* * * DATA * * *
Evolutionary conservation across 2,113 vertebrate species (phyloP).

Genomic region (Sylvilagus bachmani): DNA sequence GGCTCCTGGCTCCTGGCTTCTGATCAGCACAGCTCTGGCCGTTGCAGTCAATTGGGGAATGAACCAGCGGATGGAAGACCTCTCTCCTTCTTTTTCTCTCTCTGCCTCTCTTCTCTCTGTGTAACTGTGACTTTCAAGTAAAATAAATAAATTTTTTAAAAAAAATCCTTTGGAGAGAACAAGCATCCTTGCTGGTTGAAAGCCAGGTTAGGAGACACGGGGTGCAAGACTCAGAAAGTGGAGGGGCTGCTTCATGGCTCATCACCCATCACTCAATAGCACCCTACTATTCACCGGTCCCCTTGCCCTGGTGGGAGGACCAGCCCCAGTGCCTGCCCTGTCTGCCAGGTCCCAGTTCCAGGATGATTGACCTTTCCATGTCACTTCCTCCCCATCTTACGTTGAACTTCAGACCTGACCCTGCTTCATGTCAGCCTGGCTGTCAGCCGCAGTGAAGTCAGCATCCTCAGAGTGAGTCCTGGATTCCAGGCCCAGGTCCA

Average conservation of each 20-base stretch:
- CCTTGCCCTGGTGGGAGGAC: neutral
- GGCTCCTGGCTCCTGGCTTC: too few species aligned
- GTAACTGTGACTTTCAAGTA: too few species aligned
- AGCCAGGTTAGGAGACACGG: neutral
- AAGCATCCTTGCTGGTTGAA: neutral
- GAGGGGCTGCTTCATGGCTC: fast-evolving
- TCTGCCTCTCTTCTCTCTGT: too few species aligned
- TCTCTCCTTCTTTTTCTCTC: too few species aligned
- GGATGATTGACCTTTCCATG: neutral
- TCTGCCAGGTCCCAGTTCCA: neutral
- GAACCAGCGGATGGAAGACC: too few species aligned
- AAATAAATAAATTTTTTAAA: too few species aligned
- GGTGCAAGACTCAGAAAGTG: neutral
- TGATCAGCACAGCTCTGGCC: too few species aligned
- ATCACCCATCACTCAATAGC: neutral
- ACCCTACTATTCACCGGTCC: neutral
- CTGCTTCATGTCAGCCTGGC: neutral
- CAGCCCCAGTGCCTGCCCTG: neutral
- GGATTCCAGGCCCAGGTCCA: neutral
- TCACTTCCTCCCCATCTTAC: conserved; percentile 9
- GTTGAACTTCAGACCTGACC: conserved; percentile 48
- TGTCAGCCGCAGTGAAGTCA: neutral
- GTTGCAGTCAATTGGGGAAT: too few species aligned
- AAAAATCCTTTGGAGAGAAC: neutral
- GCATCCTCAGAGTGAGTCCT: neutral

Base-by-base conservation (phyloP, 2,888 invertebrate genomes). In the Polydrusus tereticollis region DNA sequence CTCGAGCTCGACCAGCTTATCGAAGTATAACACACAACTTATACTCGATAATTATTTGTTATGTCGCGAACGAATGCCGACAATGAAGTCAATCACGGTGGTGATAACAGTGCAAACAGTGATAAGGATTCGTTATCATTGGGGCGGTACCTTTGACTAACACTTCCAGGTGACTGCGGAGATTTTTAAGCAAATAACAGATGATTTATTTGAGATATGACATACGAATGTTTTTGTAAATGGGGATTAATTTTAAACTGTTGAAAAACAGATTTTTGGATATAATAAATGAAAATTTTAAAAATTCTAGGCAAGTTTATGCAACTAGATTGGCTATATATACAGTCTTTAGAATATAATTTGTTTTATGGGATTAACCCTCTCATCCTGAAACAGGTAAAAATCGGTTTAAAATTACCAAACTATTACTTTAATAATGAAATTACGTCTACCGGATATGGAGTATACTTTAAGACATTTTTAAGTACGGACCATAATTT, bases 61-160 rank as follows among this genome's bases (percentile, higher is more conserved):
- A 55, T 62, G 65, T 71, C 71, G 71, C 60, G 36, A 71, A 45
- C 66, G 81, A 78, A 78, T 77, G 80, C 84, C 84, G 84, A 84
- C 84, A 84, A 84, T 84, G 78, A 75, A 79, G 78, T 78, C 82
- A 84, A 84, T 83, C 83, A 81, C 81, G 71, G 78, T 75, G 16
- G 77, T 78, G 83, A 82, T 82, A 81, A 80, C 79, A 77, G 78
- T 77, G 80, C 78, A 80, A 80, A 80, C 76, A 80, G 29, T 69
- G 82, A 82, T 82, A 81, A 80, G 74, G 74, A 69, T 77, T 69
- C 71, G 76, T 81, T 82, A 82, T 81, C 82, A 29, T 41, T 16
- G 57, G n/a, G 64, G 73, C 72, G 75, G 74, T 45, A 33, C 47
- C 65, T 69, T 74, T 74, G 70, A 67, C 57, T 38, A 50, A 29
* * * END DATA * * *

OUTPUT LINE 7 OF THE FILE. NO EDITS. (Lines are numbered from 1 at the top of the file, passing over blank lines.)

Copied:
- AGCCAGGTTAGGAGACACGG: neutral